Schadenfreude is as irresistible as hot salty chips from someone else's plate. This tempting collection of essays, confessions of great cooks from Michel Roux to Heston Blumenthal, is an entertaining, ego-boosting reminder that even chefs are human. It's reassuring to discover that Jamie Oliver finds poached eggs tricky, and that Fergus Henderson, the chef of St John, believes any dish can go wrong "when the force isn't with you".
Even more enjoyable are the disasters with which no domestic cook will have to contend. I am glad, for example, I have never had to deal with a knife fight in my kitchen, as Rowley Leigh did at Kensington Place. Nor have I tried to rustle up a thousand lobsters in 12 hours, as has El Bulli's Ferran Adrià. And, unlike Henderson, not once have I had to stop cooking to search for a missing healing crystal, worn by a commis chef to prevent the return of a lump she removed from her own breast while dosed on horse tranquillisers.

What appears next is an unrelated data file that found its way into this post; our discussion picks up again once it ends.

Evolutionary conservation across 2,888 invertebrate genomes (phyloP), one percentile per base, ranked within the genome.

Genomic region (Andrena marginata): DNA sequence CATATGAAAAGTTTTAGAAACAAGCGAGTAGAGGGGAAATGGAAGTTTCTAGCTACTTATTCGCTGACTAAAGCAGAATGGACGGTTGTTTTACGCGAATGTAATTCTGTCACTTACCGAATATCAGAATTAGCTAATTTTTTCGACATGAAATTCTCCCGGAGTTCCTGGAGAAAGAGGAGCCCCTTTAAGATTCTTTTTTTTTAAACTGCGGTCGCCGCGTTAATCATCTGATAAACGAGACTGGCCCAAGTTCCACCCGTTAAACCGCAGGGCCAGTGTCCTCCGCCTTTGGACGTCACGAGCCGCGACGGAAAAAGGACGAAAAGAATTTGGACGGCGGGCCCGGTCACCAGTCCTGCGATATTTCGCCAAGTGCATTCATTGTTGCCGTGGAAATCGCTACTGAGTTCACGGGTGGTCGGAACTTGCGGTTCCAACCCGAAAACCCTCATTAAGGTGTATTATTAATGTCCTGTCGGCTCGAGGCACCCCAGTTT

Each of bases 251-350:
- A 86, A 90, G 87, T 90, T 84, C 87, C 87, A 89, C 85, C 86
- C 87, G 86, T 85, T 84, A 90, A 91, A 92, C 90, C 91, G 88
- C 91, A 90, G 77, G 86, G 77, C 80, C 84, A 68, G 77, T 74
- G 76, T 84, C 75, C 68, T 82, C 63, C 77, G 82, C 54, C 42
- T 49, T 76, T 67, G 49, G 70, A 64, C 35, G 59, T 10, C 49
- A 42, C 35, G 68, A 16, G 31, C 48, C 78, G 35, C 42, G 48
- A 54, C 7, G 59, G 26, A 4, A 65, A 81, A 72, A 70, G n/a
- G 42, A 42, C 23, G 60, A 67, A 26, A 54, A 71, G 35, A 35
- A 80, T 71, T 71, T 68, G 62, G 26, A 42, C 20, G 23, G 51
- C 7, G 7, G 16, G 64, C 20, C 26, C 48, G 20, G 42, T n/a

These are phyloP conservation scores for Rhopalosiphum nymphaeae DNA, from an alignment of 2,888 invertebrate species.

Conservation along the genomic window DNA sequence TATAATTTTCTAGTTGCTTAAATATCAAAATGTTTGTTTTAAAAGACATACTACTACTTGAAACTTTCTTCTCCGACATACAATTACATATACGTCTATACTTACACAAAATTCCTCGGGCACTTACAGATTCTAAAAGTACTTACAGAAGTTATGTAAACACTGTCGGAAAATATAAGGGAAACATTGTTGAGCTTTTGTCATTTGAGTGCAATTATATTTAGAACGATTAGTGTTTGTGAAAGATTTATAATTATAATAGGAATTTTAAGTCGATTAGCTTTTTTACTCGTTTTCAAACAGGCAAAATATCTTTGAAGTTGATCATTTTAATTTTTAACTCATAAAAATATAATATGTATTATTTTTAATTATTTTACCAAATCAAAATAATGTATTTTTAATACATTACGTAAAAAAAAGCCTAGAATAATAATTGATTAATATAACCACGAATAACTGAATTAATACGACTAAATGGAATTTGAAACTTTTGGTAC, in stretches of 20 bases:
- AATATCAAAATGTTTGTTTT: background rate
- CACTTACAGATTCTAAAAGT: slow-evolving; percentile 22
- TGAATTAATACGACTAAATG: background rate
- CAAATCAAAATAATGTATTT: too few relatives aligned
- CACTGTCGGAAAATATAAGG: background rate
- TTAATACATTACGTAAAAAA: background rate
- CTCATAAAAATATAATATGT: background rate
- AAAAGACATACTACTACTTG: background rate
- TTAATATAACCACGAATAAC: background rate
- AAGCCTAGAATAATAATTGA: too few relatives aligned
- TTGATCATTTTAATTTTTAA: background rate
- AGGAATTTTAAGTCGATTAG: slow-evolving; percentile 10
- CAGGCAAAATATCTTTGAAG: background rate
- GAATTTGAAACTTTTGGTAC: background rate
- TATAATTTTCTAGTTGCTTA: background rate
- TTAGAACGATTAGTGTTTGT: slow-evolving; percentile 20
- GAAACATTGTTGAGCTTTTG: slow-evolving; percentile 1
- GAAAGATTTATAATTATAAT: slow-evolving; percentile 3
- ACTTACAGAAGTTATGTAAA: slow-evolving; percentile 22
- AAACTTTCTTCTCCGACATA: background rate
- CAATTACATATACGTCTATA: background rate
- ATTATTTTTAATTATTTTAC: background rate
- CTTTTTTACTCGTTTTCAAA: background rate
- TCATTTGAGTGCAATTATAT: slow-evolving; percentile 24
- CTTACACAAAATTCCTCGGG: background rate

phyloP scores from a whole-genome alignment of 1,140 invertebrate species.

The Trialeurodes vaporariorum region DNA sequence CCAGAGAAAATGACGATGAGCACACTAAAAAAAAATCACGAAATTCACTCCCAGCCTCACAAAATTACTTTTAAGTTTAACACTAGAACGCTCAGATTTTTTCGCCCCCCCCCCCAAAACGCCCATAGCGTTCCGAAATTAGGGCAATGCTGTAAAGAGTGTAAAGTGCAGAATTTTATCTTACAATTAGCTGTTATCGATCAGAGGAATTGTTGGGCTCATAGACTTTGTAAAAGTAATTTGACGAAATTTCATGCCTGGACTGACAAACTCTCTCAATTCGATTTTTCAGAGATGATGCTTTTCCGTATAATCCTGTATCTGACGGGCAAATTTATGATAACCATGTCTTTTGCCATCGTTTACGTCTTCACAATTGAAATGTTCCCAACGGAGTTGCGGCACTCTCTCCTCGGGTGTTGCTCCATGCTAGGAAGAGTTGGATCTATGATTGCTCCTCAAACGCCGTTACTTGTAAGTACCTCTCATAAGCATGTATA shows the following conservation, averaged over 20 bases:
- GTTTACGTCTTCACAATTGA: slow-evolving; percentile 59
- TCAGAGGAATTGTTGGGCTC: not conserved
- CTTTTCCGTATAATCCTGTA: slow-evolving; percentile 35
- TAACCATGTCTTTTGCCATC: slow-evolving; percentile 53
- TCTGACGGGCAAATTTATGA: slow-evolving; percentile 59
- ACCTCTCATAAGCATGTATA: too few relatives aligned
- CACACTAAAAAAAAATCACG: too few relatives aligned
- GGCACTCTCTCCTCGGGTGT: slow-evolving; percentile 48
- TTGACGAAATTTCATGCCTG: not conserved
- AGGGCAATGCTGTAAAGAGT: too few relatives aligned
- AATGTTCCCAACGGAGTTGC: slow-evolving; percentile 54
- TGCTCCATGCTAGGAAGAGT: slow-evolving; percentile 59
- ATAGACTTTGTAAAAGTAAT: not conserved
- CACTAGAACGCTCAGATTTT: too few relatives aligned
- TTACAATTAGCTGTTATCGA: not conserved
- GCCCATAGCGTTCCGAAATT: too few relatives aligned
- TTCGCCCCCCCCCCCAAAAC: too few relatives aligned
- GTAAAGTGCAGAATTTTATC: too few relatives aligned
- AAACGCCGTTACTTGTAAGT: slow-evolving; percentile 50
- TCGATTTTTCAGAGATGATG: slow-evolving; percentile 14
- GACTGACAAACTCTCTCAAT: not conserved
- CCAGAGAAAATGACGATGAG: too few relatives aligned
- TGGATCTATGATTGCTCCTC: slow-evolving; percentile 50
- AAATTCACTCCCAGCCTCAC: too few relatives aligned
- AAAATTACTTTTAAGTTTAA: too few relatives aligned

Great cooks are not necessarily great writers, and a gripping piece by Anthony Bourdain shows up the stodginess of some of the other prose. Nevertheless, the personalities and pain that shine through these kitchen crises are thoroughly moreish.